“Following the recent exoneration of Anthony Broadwater, and in consultation with the author, Scribner and Simon & Schuster will cease distribution of all formats of Alice Sebold’s 1999 memoir ‘Lucky’ while Sebold and Scribner together consider how the work might be revised,” a spokesperson for Simon & Schuster, which owns Sebold’s publisher, Scribner, wrote in a statement to Fox News Digital on Wednesday.
The publisher also shared the memorandum to its social media.
Anthony Broadwater was convicted of raping Sebold in 1982. Broadwater, now 61, spent 16 years in prison for the wrongful conviction, and reports indicate he was also denied parole at least five times because he continuously maintained his innocence.
While Broadwater was released from prison in 1999, he was ordered to register as a sex offender and has since lived his life on the registry database. In the interim, he has worked as a trash hauler and a handyman.
Sebold, 58, addressed Broadwater’s exoneration in a statement posted to Medium on Tuesday.
“I want to say that I am truly sorry to Anthony Broadwater and I deeply regret what you have been through,” she wrote in the scribe. “I am sorry most of all for the fact that the life you could have led was unjustly robbed from you, and I know that no apology can change what happened to you and never will. Of the many things I wish for you, I hope most of all that you and your family will be granted the time and privacy to heal.”
Elsewhere, Sebold writes: “I am grateful that Mr. Broadwater has finally been vindicated, but the fact remains that 40 years ago, he became another young Black man brutalized by our flawed legal system. I will forever be sorry for what was done to him.”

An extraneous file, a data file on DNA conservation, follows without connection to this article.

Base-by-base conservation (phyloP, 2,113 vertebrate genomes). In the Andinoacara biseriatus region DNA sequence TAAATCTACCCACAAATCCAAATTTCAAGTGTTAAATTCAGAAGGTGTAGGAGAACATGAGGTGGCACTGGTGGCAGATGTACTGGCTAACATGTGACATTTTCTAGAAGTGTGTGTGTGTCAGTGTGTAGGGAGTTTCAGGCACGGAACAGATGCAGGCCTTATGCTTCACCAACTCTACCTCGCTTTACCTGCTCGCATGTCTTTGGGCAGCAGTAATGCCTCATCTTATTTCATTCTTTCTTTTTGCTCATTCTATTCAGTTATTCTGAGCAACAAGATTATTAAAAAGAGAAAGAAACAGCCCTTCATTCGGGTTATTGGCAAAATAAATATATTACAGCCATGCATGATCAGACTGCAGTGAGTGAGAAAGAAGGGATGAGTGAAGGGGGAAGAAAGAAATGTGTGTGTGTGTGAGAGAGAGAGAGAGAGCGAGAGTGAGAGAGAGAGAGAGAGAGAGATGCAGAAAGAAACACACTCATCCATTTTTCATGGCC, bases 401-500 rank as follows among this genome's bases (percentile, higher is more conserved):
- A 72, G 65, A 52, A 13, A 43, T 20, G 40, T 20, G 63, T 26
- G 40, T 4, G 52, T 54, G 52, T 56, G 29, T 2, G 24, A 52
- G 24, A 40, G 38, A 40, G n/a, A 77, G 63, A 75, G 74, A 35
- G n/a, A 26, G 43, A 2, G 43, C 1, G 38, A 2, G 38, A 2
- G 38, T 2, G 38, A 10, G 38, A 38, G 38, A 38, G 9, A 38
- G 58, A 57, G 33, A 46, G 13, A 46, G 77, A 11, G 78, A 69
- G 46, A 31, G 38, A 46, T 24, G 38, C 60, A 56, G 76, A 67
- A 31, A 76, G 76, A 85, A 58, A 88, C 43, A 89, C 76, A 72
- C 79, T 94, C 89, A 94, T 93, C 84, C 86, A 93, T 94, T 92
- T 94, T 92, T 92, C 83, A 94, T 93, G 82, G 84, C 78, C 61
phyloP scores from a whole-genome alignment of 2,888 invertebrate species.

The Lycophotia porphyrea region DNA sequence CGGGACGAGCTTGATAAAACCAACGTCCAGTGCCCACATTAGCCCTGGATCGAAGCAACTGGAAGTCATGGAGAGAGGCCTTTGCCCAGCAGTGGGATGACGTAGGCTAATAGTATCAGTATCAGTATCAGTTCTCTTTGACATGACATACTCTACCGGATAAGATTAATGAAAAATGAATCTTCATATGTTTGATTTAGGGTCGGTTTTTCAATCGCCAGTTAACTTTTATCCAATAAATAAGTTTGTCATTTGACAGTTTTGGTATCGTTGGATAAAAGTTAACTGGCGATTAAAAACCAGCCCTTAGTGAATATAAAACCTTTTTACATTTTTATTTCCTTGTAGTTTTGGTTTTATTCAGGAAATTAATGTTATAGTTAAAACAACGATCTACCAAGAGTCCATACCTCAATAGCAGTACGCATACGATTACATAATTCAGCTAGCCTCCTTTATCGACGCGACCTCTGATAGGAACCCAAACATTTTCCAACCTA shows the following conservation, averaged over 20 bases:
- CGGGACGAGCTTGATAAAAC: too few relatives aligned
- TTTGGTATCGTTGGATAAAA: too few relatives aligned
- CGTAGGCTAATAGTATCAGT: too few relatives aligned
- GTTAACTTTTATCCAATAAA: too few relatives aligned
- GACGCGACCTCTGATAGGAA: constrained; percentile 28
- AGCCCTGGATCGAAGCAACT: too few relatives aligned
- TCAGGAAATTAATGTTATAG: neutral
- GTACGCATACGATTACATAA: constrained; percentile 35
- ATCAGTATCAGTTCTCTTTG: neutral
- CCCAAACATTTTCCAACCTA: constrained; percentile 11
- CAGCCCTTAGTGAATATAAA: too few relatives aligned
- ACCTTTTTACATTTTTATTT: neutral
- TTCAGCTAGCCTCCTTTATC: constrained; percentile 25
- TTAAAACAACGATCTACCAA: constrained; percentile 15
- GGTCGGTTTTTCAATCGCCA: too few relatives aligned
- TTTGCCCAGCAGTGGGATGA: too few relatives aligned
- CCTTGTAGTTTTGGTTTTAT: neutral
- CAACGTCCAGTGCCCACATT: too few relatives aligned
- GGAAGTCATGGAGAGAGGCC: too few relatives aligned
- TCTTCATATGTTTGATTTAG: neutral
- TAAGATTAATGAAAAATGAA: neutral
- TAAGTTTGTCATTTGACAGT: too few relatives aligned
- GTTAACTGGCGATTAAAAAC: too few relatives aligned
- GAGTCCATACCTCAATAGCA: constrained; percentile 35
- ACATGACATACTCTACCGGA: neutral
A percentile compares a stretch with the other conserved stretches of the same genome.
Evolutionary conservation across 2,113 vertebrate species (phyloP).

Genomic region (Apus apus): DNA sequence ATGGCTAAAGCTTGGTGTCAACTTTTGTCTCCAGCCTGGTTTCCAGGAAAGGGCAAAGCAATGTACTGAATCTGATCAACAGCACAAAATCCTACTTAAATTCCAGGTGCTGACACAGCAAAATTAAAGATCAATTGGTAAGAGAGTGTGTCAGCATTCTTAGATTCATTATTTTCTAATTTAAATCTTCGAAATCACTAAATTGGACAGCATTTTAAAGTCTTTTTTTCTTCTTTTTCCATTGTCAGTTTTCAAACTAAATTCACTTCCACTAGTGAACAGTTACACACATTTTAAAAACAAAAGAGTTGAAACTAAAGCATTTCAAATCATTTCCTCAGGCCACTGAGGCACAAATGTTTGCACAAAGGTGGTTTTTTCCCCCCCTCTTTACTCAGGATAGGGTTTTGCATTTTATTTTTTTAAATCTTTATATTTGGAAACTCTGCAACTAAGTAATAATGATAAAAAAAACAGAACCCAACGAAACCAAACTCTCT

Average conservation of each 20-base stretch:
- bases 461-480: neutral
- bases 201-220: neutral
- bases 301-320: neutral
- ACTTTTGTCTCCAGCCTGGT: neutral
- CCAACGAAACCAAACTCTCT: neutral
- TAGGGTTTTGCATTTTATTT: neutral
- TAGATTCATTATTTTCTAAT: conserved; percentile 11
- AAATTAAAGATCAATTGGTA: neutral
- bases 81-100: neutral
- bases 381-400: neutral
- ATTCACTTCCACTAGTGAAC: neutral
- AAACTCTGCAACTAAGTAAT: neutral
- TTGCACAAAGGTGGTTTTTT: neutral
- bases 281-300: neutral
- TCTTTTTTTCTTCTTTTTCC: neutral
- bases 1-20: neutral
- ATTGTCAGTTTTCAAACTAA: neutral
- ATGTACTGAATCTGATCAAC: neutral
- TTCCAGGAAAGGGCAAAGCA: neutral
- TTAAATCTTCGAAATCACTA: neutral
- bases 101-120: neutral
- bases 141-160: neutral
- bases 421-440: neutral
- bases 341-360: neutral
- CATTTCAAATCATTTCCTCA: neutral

The exoneration comes after a producer working on a film adaptation of the memoir became skeptical that Broadwater was a guilty man. Initial media reports stated the adaptation of “Lucky” was a Netflix project, but the streaming and production company said it is not involved in the project.
Tim Mucciante, who has a production company called Red Badge Films, had signed on as executive producer of the adaptation but became skeptical of Broadwater’s guilt when the first draft of the script came out because it differed so much from the book.
“I started poking around and trying to figure out what really happened here,” Mucciante told The Associated Press on Tuesday.
Melissa Swartz, an attorney for Broadwater, said he had no comment on Sebold’s statement.
Sebold wrote in 1999’s “Lucky” of being raped and then spotting a Black man in the street several months later who she believed was her attacker.
After she went to the police following the alleged incident, an officer said the man in the street must have been Broadwater, who had supposedly been seen in the area.
Following Broadwater’s arrest, Sebold failed to identify him in a police lineup, picking a different man as her attacker because she was frightened of “the expression in his eyes.”
On the witness stand, Sebold identified him as her rapist. And an expert said microscopic hair analysis had tied Broadwater to the crime. That type of analysis has since been deemed junk science by the U.S. Department of Justice.
“Sprinkle some junk science onto a faulty identification, and it’s the perfect recipe for a wrongful conviction,” Hammond told the Post-Standard of Syracuse.
Fox News’ Emma Colton and The Associated Press contributed to this report.